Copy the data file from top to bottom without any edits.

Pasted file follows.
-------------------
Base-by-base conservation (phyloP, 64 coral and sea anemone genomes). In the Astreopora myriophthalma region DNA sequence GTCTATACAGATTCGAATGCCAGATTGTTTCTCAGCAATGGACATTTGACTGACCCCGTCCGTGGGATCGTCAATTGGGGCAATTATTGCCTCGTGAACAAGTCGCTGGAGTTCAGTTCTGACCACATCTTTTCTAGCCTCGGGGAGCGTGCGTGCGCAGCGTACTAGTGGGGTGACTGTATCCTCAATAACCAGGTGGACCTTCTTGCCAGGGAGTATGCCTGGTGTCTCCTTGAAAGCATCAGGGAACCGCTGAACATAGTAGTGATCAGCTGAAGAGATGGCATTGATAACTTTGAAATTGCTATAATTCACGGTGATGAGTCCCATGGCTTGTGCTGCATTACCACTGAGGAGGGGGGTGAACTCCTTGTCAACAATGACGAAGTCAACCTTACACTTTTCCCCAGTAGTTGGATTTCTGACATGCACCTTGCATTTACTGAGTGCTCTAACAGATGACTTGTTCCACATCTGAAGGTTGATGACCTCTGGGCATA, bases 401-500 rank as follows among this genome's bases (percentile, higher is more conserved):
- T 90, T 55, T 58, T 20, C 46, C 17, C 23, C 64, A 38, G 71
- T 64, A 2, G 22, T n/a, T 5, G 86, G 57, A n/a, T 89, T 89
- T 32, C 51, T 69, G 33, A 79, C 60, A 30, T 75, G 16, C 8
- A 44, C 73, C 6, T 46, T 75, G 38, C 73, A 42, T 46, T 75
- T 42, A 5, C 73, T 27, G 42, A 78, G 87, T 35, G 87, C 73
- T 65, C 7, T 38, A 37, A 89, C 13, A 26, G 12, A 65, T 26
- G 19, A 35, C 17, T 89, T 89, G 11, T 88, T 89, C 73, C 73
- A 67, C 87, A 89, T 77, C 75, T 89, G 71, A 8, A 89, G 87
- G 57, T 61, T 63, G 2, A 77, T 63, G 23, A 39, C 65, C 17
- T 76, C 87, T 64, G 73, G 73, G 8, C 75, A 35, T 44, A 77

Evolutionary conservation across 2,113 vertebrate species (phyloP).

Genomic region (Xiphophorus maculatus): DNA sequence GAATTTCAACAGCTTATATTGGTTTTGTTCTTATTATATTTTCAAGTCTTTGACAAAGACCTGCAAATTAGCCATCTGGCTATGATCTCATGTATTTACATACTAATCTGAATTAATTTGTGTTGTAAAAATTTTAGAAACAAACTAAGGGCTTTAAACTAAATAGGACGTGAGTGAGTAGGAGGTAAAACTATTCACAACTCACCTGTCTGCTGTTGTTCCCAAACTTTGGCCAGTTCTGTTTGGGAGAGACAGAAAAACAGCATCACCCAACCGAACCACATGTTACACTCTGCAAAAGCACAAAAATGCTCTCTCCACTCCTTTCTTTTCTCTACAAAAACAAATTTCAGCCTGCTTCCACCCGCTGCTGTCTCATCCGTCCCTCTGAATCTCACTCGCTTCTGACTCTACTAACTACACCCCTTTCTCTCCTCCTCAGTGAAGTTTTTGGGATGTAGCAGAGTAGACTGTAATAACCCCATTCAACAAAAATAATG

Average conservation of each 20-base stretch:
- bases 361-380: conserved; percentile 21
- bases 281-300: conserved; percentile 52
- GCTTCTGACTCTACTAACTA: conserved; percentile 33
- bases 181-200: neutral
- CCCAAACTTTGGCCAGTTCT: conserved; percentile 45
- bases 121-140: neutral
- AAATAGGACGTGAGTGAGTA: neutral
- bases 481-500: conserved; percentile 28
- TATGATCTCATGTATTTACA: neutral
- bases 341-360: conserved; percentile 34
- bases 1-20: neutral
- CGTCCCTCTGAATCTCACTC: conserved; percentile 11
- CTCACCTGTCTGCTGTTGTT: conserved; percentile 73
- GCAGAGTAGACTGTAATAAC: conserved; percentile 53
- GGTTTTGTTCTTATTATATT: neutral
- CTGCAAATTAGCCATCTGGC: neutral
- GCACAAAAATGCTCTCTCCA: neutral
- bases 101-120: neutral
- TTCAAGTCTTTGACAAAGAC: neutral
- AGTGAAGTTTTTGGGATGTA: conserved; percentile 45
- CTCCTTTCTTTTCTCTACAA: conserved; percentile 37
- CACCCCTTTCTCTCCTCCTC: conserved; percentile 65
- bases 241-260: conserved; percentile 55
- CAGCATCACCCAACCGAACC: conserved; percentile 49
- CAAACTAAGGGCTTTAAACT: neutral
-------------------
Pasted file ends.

Base-by-base conservation (phyloP, 64 coral and sea anemone genomes). In the Astreopora myriophthalma region DNA sequence GTCTATACAGATTCGAATGCCAGATTGTTTCTCAGCAATGGACATTTGACTGACCCCGTCCGTGGGATCGTCAATTGGGGCAATTATTGCCTCGTGAACAAGTCGCTGGAGTTCAGTTCTGACCACATCTTTTCTAGCCTCGGGGAGCGTGCGTGCGCAGCGTACTAGTGGGGTGACTGTATCCTCAATAACCAGGTGGACCTTCTTGCCAGGGAGTATGCCTGGTGTCTCCTTGAAAGCATCAGGGAACCGCTGAACATAGTAGTGATCAGCTGAAGAGATGGCATTGATAACTTTGAAATTGCTATAATTCACGGTGATGAGTCCCATGGCTTGTGCTGCATTACCACTGAGGAGGGGGGTGAACTCCTTGTCAACAATGACGAAGTCAACCTTACACTTTTCCCCAGTAGTTGGATTTCTGACATGCACCTTGCATTTACTGAGTGCTCTAACAGATGACTTGTTCCACATCTGAAGGTTGATGACCTCTGGGCATA, bases 401-500 rank as follows among this genome's bases (percentile, higher is more conserved):
- T 90, T 55, T 58, T 20, C 46, C 17, C 23, C 64, A 38, G 71
- T 64, A 2, G 22, T n/a, T 5, G 86, G 57, A n/a, T 89, T 89
- T 32, C 51, T 69, G 33, A 79, C 60, A 30, T 75, G 16, C 8
- A 44, C 73, C 6, T 46, T 75, G 38, C 73, A 42, T 46, T 75
- T 42, A 5, C 73, T 27, G 42, A 78, G 87, T 35, G 87, C 73
- T 65, C 7, T 38, A 37, A 89, C 13, A 26, G 12, A 65, T 26
- G 19, A 35, C 17, T 89, T 89, G 11, T 88, T 89, C 73, C 73
- A 67, C 87, A 89, T 77, C 75, T 89, G 71, A 8, A 89, G 87
- G 57, T 61, T 63, G 2, A 77, T 63, G 23, A 39, C 65, C 17
- T 76, C 87, T 64, G 73, G 73, G 8, C 75, A 35, T 44, A 77

Evolutionary conservation across 2,113 vertebrate species (phyloP).

Genomic region (Xiphophorus maculatus): DNA sequence GAATTTCAACAGCTTATATTGGTTTTGTTCTTATTATATTTTCAAGTCTTTGACAAAGACCTGCAAATTAGCCATCTGGCTATGATCTCATGTATTTACATACTAATCTGAATTAATTTGTGTTGTAAAAATTTTAGAAACAAACTAAGGGCTTTAAACTAAATAGGACGTGAGTGAGTAGGAGGTAAAACTATTCACAACTCACCTGTCTGCTGTTGTTCCCAAACTTTGGCCAGTTCTGTTTGGGAGAGACAGAAAAACAGCATCACCCAACCGAACCACATGTTACACTCTGCAAAAGCACAAAAATGCTCTCTCCACTCCTTTCTTTTCTCTACAAAAACAAATTTCAGCCTGCTTCCACCCGCTGCTGTCTCATCCGTCCCTCTGAATCTCACTCGCTTCTGACTCTACTAACTACACCCCTTTCTCTCCTCCTCAGTGAAGTTTTTGGGATGTAGCAGAGTAGACTGTAATAACCCCATTCAACAAAAATAATG

Average conservation of each 20-base stretch:
- bases 361-380: conserved; percentile 21
- bases 281-300: conserved; percentile 52
- GCTTCTGACTCTACTAACTA: conserved; percentile 33
- bases 181-200: neutral
- CCCAAACTTTGGCCAGTTCT: conserved; percentile 45
- bases 121-140: neutral
- AAATAGGACGTGAGTGAGTA: neutral
- bases 481-500: conserved; percentile 28
- TATGATCTCATGTATTTACA: neutral
- bases 341-360: conserved; percentile 34
- bases 1-20: neutral
- CGTCCCTCTGAATCTCACTC: conserved; percentile 11
- CTCACCTGTCTGCTGTTGTT: conserved; percentile 73
- GCAGAGTAGACTGTAATAAC: conserved; percentile 53
- GGTTTTGTTCTTATTATATT: neutral
- CTGCAAATTAGCCATCTGGC: neutral
- GCACAAAAATGCTCTCTCCA: neutral
- bases 101-120: neutral
- TTCAAGTCTTTGACAAAGAC: neutral
- AGTGAAGTTTTTGGGATGTA: conserved; percentile 45
- CTCCTTTCTTTTCTCTACAA: conserved; percentile 37
- CACCCCTTTCTCTCCTCCTC: conserved; percentile 65
- bases 241-260: conserved; percentile 55
- CAGCATCACCCAACCGAACC: conserved; percentile 49
- CAAACTAAGGGCTTTAAACT: neutral